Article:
The citizens of Earth attempt to fix global warming by spraying a chemical known only as CW-7 into the upper atmosphere. Instead of cooling the planet to livable temperatures, this initiated a global Ice Age, freezing and killing all life on the planet.
The only remaining survivors – those aboard a massive transcontinental railway train called the Snowpiercer – are the last chance humanity has, and it’s not looking so great.
Say what you will, but those aboard the Snowpiercer have won. They’re the crème de la crème. They are what Hubert Spencer talked about when he originated the phrase “survival of the fittest.” However, they’re at two extremes: the first group closer to the front of the train are the wealthy, being able to buy what they want with their privilege, while those at the tail of the train are the dregs of society, the freeloaders who barely even count in the eyes of the moneyed, and they’ve fought and killed to be where they are. The ones in the middle of the train are the ones responsible for feeding and entertaining both sides. Now, it’s time for a little revolution.
The film Snowpiercer throws a lot of metaphor and symbolism at us, being (among other things) a thinly-veiled satire concerning where we stand as a society. Rich folks live in their opulence, eating sumptuous food, treating the poor with disdain (especially Tilda Swinton’s character, Mason, a Minister of sorts with whatever government exists on the Snowpiercer), with one scathing example in the form of a little girl spouting off hate-filled, ignorant horror stories about “the Tail Sectioners” and their behavior. The poor live in squalor, relying on gelatinous protein bars as their only sustenance, sleeping in overcrowded bunks, with no bathing facilities and no privacy. And lest ye wonder, there is a middle section, but it’s barely populated; it’s more for the day-to-day operations keeping the people on either end of the train fed… all of which pretty much reflects what’s going on in our world today.
In an effort to try and change life for the Tail Sectioners, a slow-brewing revolution has finally come to a boil, led by Curtis Everett (Chris Evans), his second-in-command Edgar (Jamie Bell), and Gilliam (John Hurt), the revolt’s adviser and sort-of father figure. They want what the other half has – opportunities, luxury, good food. Curtis, however, seems to have a large stake in what he’s doing – he viciously needs to confront the train’s creator and owner. It’s his driving force and his single-minded, defining purpose. Accompanied by technical wizard Namgoong (Song Kang-ho) and his clairvoyant accomplice Yona (Go Ah-sung), “The Great Curtis Revolution” storms their way from the back of the train all the way to the front. The rest of the revolution smells a little like the 99% and the Occupy Wall Street push for equality that so dominated our network news for a long time, eh?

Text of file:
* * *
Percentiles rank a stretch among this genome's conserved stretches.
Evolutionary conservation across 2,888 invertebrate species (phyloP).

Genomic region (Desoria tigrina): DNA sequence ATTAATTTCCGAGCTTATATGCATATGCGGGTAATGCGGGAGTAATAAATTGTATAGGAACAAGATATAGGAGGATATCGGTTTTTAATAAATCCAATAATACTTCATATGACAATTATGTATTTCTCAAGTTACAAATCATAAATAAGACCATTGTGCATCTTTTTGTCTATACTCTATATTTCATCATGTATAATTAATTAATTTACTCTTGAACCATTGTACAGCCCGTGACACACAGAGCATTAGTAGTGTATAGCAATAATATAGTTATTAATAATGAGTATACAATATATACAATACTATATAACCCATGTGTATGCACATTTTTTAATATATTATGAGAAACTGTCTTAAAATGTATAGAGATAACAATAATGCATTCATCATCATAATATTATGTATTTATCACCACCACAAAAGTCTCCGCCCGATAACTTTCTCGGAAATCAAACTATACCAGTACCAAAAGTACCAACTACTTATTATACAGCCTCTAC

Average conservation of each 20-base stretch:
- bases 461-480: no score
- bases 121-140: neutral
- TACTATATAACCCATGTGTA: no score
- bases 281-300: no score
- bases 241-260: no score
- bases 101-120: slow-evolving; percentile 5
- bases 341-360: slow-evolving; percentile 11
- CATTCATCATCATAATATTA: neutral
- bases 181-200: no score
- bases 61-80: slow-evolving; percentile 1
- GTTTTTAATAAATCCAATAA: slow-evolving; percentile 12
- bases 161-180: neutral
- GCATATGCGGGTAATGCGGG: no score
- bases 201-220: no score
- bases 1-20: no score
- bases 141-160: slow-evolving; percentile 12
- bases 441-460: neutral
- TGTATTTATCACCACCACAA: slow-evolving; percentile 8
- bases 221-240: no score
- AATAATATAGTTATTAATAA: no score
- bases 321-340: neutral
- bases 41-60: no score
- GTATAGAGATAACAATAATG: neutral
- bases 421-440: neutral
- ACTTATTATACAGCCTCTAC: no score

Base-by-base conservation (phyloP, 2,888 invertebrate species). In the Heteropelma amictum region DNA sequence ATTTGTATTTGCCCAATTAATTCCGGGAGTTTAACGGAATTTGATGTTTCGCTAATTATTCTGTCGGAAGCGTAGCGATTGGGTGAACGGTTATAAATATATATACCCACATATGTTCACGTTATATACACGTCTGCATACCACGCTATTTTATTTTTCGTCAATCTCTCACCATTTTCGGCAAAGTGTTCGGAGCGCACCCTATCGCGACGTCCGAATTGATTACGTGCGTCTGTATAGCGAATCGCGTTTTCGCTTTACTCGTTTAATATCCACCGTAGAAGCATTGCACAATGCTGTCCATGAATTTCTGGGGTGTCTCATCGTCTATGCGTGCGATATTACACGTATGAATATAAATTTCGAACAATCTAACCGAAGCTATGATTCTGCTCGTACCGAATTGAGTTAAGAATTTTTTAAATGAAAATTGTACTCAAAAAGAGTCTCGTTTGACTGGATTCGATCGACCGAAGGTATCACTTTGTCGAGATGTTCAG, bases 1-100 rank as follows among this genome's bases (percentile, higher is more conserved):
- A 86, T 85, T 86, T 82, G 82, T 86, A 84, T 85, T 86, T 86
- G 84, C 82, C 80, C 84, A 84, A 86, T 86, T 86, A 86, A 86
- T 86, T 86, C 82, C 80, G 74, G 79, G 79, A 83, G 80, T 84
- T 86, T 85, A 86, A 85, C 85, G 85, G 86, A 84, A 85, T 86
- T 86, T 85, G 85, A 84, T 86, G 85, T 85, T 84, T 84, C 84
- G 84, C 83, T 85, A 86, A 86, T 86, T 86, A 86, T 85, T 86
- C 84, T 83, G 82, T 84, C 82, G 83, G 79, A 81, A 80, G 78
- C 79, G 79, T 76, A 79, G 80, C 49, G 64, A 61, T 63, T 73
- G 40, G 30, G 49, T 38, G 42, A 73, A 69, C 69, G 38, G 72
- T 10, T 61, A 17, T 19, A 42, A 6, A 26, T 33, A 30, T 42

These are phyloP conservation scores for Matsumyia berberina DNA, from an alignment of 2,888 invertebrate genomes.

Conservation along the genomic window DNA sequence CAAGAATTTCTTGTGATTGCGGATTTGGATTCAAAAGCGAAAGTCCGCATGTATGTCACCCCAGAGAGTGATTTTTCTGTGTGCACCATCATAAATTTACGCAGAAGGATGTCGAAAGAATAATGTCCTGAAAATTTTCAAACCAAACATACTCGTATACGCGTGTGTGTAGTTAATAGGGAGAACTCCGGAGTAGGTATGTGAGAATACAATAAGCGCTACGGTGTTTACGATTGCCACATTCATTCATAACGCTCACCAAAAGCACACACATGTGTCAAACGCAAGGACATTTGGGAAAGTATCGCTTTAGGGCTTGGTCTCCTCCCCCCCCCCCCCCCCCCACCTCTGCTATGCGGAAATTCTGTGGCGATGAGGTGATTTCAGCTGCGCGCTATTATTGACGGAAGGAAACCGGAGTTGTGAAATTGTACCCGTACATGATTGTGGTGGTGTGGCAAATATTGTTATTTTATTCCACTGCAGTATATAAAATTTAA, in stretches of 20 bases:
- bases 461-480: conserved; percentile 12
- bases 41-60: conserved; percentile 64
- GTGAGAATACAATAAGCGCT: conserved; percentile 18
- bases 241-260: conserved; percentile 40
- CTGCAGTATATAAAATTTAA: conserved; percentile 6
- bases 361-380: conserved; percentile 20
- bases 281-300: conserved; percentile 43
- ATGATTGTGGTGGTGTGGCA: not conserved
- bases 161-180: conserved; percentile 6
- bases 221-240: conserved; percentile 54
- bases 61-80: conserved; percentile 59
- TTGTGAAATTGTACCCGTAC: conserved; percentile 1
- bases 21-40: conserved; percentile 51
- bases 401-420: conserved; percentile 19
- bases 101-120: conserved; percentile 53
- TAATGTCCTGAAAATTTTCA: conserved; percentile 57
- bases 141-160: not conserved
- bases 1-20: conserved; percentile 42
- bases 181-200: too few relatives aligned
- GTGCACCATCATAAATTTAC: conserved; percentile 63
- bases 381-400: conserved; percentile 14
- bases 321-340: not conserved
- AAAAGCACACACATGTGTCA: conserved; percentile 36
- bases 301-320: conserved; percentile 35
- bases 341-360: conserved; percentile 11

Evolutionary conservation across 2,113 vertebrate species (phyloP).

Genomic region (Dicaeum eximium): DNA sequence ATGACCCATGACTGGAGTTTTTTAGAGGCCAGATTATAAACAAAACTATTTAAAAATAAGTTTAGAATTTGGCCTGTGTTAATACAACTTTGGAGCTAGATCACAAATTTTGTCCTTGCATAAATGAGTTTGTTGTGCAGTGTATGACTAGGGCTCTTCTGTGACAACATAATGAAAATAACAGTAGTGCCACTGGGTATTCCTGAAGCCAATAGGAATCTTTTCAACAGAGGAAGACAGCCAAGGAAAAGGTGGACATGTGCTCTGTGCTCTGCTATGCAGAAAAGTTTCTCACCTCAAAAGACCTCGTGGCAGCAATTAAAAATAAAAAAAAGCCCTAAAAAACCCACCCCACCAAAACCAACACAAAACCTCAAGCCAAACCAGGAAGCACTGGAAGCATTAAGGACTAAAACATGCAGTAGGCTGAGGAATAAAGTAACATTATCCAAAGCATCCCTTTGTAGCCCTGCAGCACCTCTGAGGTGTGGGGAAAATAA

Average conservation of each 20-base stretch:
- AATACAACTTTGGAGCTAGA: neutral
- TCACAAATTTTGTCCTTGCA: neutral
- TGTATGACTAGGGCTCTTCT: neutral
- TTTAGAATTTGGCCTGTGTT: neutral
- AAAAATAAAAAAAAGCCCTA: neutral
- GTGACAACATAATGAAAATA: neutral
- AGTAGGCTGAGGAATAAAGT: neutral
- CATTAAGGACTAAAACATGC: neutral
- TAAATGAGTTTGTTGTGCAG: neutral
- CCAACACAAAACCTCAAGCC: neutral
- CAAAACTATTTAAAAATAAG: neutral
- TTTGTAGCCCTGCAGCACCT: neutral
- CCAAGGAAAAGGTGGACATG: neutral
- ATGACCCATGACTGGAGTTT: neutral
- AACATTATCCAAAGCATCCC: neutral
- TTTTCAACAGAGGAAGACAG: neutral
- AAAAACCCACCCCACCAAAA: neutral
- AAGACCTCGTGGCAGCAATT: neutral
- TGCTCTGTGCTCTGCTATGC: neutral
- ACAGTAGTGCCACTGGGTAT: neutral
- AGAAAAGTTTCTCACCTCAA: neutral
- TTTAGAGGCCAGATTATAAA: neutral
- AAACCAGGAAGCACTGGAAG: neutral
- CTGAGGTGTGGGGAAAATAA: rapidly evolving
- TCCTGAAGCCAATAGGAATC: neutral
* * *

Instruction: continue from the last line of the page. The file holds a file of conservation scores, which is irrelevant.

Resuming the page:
Based on the graphic novel “La Transperceneige,” Korean director Bong Joon-ho’s Snowpiercer is a perfect allegory for today’s economic and social struggles. Bong does it with familiar imagery and themes, all the while maintaining his own creative course. One could easily say that several modern action/science-fiction/post-apocalyptic movies are direct influences on this picture – the living conditions of James Cole in Twelve Monkeys, the revolution of Zion and Neo’s meeting with the Architect (and its revelations) in The Matrix Reloaded, the sharp divide between the haves and have-nots in Escape From New York, and other such films.
Bong creates some memorable imagery, such as a fight in total darkness, where the train security has night-vision goggles and the revolutionaries are swinging wildly, often hitting one another instead of their intended targets. A heavy-handed metaphor it may be, but it’s still effective and makes you wonder about what we, as a society, are doing to ourselves while the other half laughs. Evans, as Tail Sectioners leader Curtis, commands the screen with a heavy-hearted performance, weary of what he’s had to do to get where he is, much less just to stay alive. He carries this film and his emotional weight well in a performance that’s a complete 180º from the other films he’s been in lately, and he should be proud to have this as a feather in his cap.
While not the most original or perfect film, Snowpiercer does raise questions about humanity and our own personal morals. Are we here to merely serve someone else’s purposes, like cogs in a machine, or are we meant for something greater? A sharp script (co-written by Bong Joon-ho and Kelly Masterson) keeps Snowpiercer plodding along, much like the train itself, throwing not just science-fiction action at us, but a healthy dose of existentialism and philosophy as well. Mature and thoughtful, Snowpiercer is a purposeful thinking man’s action film, sacrificing nothing to make its barbed, satirical point.